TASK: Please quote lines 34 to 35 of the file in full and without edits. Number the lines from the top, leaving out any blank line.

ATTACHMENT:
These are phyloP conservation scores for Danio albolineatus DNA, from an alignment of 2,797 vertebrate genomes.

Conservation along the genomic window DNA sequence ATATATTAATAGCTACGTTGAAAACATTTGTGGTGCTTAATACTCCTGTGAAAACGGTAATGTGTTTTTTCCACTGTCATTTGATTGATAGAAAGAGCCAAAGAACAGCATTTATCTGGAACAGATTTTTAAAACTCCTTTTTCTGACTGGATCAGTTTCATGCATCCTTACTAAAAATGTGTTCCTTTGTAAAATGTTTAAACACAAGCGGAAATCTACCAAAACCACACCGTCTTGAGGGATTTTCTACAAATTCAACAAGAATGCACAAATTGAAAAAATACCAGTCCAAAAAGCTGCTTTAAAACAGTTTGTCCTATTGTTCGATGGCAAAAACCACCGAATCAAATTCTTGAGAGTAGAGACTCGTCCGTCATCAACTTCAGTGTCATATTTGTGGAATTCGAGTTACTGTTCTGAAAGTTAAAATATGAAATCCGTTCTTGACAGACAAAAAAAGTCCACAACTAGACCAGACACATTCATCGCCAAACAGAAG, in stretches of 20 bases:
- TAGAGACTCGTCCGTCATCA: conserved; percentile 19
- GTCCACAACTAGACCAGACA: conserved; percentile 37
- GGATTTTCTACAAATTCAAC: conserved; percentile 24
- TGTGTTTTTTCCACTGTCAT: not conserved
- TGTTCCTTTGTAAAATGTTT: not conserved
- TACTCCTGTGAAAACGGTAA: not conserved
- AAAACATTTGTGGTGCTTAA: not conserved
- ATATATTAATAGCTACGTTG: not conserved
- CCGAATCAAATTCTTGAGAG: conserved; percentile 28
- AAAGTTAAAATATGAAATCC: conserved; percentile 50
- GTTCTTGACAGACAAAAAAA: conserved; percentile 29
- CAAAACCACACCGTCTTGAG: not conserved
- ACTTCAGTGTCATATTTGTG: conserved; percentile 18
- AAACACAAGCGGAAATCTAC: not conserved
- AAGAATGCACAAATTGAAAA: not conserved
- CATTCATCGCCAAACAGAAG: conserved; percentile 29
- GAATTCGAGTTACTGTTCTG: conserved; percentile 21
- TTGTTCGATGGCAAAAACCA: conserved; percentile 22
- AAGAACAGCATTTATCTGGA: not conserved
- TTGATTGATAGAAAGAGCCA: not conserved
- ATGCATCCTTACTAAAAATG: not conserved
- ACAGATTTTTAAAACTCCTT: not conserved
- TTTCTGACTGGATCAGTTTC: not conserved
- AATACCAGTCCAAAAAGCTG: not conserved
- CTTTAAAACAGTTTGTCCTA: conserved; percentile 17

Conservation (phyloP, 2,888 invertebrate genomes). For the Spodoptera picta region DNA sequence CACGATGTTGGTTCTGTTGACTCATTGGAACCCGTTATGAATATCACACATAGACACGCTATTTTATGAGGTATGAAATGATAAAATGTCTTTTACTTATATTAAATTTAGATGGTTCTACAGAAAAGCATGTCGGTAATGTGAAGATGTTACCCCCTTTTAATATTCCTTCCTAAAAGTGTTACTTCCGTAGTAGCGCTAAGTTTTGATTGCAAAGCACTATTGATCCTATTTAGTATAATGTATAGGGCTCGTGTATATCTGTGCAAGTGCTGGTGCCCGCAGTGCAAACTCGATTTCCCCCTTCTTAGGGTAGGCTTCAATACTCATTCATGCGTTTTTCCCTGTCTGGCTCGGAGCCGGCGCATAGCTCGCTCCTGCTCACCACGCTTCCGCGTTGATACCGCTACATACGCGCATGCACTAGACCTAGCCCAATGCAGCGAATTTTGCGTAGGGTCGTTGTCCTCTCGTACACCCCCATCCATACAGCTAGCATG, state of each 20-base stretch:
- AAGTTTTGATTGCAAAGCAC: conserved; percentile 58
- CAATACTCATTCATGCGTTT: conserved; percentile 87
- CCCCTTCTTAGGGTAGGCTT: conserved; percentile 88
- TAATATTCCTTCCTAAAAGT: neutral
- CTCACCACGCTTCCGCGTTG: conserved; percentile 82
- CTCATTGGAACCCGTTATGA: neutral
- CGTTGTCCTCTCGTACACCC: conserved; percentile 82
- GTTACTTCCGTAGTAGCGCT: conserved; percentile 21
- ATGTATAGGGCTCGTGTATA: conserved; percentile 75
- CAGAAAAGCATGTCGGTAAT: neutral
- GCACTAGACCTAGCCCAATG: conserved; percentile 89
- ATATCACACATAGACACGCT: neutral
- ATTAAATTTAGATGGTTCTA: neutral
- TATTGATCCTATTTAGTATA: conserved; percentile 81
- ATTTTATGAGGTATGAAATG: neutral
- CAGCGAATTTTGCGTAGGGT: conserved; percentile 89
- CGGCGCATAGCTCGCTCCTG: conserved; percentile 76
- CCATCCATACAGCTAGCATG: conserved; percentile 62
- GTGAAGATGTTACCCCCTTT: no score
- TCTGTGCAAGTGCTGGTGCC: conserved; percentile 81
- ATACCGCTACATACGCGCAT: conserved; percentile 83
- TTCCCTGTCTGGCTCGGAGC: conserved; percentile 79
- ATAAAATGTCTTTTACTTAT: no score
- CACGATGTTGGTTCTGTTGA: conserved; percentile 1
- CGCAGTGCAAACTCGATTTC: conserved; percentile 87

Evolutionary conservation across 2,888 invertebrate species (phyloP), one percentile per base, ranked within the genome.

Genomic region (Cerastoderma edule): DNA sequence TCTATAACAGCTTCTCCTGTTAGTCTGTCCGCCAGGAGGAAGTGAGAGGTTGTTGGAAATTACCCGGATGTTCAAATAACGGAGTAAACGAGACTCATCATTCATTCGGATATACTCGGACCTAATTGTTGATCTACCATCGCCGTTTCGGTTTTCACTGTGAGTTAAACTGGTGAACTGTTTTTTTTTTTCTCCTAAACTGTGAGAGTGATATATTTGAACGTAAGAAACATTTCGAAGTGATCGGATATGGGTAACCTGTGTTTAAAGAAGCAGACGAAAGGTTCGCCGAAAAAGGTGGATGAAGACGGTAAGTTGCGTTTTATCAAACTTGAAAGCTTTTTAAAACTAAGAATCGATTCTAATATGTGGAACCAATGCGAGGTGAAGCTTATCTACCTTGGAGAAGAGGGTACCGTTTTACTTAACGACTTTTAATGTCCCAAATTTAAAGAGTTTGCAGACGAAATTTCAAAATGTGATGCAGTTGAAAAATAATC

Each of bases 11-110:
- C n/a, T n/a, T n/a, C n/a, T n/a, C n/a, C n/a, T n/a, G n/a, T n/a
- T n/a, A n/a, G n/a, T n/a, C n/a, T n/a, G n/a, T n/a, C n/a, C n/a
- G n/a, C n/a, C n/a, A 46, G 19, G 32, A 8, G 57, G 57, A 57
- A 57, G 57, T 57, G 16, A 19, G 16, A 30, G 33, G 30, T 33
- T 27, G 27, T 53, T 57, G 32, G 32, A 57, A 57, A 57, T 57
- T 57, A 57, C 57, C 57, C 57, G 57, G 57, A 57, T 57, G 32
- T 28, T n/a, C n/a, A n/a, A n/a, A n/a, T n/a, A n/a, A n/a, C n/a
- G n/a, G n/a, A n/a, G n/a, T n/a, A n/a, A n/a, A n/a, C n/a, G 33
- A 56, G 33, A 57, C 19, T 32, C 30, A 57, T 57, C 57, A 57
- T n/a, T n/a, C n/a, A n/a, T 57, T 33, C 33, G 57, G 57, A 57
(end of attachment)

- CTCATTGGAACCCGTTATGA: neutral
- CGTTGTCCTCTCGTACACCC: conserved; percentile 82